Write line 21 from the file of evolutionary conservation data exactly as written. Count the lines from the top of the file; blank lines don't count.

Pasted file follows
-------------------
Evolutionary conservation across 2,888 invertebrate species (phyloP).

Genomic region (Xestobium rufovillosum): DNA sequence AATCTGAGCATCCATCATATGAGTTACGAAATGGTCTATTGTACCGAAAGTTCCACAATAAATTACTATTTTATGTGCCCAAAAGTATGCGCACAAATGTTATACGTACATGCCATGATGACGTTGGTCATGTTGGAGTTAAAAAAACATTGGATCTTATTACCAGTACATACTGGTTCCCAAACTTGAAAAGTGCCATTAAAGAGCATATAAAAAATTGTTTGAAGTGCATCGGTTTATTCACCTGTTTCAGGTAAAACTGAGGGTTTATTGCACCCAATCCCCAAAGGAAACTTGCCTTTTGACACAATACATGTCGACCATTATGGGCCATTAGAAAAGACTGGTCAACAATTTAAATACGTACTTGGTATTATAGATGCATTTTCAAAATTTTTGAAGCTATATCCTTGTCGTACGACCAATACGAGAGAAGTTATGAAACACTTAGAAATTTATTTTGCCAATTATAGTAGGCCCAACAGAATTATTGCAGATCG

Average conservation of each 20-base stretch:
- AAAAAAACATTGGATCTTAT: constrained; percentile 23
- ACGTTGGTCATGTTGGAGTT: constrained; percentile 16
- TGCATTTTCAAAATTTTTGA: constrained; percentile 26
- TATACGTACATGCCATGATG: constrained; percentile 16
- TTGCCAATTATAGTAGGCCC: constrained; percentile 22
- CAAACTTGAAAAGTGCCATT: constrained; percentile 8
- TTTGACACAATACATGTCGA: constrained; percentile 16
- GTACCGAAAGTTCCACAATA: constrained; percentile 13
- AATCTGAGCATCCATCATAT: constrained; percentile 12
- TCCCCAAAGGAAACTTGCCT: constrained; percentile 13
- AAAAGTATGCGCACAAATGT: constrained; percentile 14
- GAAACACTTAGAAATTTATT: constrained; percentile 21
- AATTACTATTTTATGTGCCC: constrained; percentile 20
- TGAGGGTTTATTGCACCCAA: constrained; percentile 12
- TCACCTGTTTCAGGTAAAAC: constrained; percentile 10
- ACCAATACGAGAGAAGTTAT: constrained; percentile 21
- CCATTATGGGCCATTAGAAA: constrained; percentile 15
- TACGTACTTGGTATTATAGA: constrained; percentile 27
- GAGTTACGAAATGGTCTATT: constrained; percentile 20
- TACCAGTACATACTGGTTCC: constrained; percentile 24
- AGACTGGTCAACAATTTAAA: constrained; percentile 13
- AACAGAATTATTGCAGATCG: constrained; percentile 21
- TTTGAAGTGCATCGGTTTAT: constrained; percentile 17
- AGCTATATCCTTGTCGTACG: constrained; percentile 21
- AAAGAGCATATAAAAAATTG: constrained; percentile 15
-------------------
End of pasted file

- TACGTACTTGGTATTATAGA: constrained; percentile 27